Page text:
Does Anything Else Smell like Play-Doh?

The United States Patent and Trademark Office says that colors, sounds, and scents can be trademarked if it can be proved that consumers strongly associate things that we see, hear, and smell with certain products. In 2018, Play-Doh’s distinctive smell became the 13th brand aroma to be trademarked. Children have played with the iconic modeling compound since it hit the market in 1956, and Hasbro (its manufacturer since 1991) characterizes Play-Doh's scent as a “combination of a sweet, slightly musky, vanilla-like fragrance, with slight overtones of cherry, and the natural smell of a salted, wheat-based dough.”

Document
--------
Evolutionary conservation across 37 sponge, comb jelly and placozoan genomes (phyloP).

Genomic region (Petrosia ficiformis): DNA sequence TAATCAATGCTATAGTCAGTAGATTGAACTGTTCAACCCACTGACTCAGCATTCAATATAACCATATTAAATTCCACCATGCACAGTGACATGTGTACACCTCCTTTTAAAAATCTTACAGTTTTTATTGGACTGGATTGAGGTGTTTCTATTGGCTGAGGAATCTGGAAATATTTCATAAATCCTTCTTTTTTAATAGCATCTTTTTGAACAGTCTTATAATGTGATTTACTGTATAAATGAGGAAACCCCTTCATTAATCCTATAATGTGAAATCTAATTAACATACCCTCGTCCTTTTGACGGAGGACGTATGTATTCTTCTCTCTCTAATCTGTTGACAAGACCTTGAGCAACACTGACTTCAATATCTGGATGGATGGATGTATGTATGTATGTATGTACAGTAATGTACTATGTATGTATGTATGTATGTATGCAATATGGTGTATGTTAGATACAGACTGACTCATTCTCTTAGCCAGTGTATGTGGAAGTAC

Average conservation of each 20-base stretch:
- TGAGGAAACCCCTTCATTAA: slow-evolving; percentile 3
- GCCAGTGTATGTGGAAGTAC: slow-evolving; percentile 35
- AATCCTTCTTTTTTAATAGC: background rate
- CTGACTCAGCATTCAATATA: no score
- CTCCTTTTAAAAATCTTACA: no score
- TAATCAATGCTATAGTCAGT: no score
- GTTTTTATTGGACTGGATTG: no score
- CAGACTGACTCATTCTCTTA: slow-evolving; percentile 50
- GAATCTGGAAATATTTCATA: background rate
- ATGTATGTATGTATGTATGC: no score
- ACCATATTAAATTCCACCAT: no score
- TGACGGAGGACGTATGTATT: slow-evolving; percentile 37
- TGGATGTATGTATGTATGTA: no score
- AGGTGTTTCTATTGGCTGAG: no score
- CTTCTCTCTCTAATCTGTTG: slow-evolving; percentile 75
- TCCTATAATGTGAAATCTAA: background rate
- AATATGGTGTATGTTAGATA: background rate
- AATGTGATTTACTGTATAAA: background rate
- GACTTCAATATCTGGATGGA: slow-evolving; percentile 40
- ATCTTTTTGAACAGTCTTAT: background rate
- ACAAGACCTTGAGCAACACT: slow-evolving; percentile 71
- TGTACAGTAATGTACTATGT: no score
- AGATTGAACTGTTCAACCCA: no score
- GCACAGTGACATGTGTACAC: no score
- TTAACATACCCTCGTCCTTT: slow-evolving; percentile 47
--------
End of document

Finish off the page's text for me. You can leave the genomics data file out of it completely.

That's a lot of dough:

  • Between 1955 and 2005, more than two billion cans of Play-Doh were sold in 75 countries. For its 50th anniversary, a limited edition Play-Doh fragrance was created and marketed in one-ounce (30-ml) bottles.

  • Play-Doh was inducted into the National Toy Hall of Fame in 1998, and in 2003 the toy industry named it one of the 100 most memorable and creative toys of the 20th century.

  • The putty that later became Play-Doh was originally marketed as a cleaning product that could be used to remove soot from non-washable wallpaper.

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More Info: The Washington Post

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